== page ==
Services of the Justice Program

The Citizens Advisory Board (CAB) is composed of those who want to see the increased use of restorative justice as a means to resolve conflict.  They meet monthly to provide guidance on needed issues and opportunities.  If you are interested in joining these discussions, please the Town Manager's office at 728-5433 or email:  Manager@municipaloffice.randolph.vt.us.
Members are appointed by the Randolph Selectboard .  In 2009, the  members include: name them?
 • Agenda/Minutes
 • Bylaws
Restorative Justice Panels are trained volunteers that help identify who was harmed, how to repair the harm and how to make better choices in the future.  Staff meet with both responsible parties and those affected to share information about what they can expect.  The panel of three to five trained volunteers meet with all of those involved and  discuss the impact and how amends can be made to those harmed. An agreement is completed that summarizes this discussions and those responsible have a limited time (average 3 months)to complete the agreed upon activities.  Both the Direct Referrals Alternatives and Reparative Probation  programs use justice panels.
• Direct Referral Alternatives: In this program, police and community organizations can refer someone to the justice program rather than citing them to court. This is a way to avoid criminal charges and civil court as well as an alternative to deal with school infractions.
• Reparative Probation: A judge sentences offenders to Reparative Probation for non violent crimes.  To complete supervision with the Department of Corrections, a person needs to finish Reparative Probation successfully.
• Agenda/Minutes
• Expectations for those participating in Restorative Panels. (link to following information)

 

Participant Expectations:

The following information is for those who are thinking about or have chosen to take responsibility for the harm they have caused others to attend either a Reparative or Direct Referral panel.
Restorative Justice Panels are on opportunity to
•  Deal with Your Offense Responsibly
• Be Accountable in a Safe, Respectful Way
•  Commit to a Fair and Reasonable resolution

 Restorative Justice Panels are used for reparative probation and direct referral alternatives.
• Panel members are volunteers who live in and around the town where the offense was committed,

• They can tell you how they were affected by your behavior,

• They represent others harmed, such as the town,

• They are responsible for working with you on an agreement to make things better for those affected,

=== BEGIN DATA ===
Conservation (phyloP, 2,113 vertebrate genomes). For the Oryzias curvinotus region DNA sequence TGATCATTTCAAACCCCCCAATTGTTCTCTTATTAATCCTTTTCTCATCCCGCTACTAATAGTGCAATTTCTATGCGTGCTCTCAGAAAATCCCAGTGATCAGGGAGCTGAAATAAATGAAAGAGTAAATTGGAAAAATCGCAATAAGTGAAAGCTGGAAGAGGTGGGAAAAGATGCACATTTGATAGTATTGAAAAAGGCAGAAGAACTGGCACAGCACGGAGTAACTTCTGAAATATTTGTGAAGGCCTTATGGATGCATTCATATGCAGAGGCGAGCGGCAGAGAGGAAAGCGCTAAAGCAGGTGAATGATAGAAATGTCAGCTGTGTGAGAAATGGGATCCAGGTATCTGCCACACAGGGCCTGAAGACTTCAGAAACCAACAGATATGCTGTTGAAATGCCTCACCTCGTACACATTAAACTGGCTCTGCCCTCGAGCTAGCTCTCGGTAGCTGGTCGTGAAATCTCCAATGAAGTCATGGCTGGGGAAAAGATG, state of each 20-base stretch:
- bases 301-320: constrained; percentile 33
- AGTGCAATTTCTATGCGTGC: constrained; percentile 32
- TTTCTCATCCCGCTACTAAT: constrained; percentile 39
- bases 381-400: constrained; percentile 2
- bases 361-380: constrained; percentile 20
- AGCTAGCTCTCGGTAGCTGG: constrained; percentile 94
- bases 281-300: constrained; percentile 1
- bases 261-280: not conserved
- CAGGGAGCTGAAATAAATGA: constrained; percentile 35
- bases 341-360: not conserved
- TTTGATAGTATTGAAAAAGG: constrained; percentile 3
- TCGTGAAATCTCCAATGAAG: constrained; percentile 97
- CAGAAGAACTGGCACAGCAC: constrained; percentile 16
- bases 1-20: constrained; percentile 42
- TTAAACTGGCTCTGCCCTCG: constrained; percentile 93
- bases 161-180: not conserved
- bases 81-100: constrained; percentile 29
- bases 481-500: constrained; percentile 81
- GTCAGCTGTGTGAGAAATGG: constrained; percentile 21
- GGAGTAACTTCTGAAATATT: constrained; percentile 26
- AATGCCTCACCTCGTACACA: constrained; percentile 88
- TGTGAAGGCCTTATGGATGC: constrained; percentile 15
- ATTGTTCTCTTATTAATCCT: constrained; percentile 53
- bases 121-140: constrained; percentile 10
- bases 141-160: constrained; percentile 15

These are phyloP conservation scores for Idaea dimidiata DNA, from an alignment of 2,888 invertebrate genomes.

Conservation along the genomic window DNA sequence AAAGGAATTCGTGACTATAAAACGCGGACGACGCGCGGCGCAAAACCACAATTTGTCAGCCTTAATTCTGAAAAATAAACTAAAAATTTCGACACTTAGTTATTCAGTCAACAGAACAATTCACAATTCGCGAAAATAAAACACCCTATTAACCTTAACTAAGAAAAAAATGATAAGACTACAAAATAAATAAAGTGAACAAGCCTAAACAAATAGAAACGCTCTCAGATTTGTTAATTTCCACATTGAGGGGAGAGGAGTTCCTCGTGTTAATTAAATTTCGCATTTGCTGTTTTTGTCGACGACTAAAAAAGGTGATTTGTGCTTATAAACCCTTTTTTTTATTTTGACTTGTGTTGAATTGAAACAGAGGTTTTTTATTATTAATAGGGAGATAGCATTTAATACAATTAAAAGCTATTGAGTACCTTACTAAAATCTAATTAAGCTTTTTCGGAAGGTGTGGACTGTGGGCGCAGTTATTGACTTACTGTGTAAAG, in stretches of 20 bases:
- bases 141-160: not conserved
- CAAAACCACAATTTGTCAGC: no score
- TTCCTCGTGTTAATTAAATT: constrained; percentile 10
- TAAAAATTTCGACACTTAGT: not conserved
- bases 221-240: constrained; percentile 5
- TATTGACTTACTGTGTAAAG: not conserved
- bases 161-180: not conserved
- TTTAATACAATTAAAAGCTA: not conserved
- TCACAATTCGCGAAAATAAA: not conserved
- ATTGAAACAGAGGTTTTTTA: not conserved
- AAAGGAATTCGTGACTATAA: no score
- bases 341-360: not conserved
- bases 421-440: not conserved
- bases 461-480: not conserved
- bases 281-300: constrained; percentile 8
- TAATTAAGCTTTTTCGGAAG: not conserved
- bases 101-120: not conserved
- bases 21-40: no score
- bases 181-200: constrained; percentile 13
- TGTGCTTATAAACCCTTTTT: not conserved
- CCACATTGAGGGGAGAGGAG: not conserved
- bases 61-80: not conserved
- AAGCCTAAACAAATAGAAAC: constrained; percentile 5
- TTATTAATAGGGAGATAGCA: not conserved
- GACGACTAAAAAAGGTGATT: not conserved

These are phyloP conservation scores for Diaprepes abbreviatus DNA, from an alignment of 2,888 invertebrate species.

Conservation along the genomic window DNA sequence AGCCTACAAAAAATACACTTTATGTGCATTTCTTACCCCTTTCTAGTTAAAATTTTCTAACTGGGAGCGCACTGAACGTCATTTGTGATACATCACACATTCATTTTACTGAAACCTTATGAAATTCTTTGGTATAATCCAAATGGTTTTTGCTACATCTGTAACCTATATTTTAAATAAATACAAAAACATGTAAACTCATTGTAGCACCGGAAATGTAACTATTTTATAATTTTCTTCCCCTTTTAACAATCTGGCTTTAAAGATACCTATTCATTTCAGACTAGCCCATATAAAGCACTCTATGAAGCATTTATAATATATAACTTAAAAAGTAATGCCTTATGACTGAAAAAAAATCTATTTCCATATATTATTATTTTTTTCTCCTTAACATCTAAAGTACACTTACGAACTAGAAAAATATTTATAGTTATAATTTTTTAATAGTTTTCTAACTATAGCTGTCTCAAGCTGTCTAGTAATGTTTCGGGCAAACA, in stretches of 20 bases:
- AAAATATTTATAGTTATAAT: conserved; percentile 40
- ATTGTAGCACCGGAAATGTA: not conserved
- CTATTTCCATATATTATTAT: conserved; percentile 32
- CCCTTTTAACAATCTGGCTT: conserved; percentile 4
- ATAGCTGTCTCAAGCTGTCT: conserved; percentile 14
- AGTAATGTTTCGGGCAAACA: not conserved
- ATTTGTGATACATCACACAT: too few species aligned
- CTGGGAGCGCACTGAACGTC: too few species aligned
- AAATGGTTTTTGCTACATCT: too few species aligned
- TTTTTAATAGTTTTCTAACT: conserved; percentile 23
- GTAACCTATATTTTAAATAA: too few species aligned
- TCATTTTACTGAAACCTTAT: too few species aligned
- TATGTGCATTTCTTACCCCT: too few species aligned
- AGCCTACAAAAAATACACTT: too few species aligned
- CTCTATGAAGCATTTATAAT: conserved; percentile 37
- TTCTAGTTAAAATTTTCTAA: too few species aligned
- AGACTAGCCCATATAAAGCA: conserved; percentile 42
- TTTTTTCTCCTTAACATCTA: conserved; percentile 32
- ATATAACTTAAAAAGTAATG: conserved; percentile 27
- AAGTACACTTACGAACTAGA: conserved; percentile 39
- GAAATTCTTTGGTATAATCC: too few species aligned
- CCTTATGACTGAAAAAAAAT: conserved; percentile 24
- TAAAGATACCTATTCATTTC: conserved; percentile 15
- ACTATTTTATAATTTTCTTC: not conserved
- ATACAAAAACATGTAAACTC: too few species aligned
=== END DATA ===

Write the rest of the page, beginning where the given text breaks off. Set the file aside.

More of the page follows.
• They have copies of the police report,

• The meeting may be open to the public and not confidential. 

Steps at a Restorative Justice Panel Meeting

• The panel will try to learn more about you and how you fee
• Panel members are not there to retry anyone, but to identify who was harmed and in what ways.
• The panel will ask you if you are ready to accept responsibility for the harm.
• You, the panel members, and those affected work together to complete a written agreement that addresses the harm.
• You may meet monthly with the Board until you complete your agreement.

Meeting the needs of those affected is the first priority of restorative justice. Some ways to figure out harm is to:
•  Make a list of the physical, financial, and/or emotional impact on each person affected. 
•  Ask those affected, if appropriate. The panel represents your neighbors.
•  Remember that victims are contacted and invited to attend.

Remember:
• Come to the meeting ready to explore ways you can make things right for those you affected.
• Invite a support person, if you wish.
• Understand what you have agreed to and when it needs to be done.
• Be sure you can fully complete the agreement before you sign it.
• If you do not complete your agreement, your case may be sent to the courts.
• Be on time to your meetings.
• If an emergency comes up that prevents you from attending your meetings, call us at 249-8554.

Post incarceration services are targeted at those returning to the community.  When Randolph residents return from incarceration, the Department of Corrections can ask the Justice Program to comment on the conditions under which the individual is released and/or to develop a group of people willing to help him or her return.  This help can take the form of supporting appropriate employment and recreational activities, following supervision conditions, and forming positive relationships.

Conflict resolution through mediation. When all parties agree to discuss and resolve a dispute, mediation can be used to avoid civil court and ongoing tension. Mediation is a voluntary and confidential way to resolve disputes without giving the decision-making power to someone else (like a judge). It involves sitting down with the other side in the dispute and a third-party who is neutral and impartial (the mediator). The mediator helps the parties identify the important issues in the disagreement and decide how they can resolve it themselves. The mediator doesn't tell them what to do, or make a judgment about who's right and who's wrong. Control over the outcome of the dispute stays with the parties.
 Individuals or groups can request mediation services through the Justice Program to resolve one to on or neighborhood disputes. 
Public Forums to discuss concerns of townspeople.  Often, it’s important for people to come together to discuss their concerns in a safe environment with a facilitator.  The Justice Program is willing to provide this service.
Training about restorative justice and conflict resolution. Staff are available to provide information and skills training on the use of restorative and conflict resolution.

The Justice Program can work with both youth and adults living in Bethel, Braintree and Randolph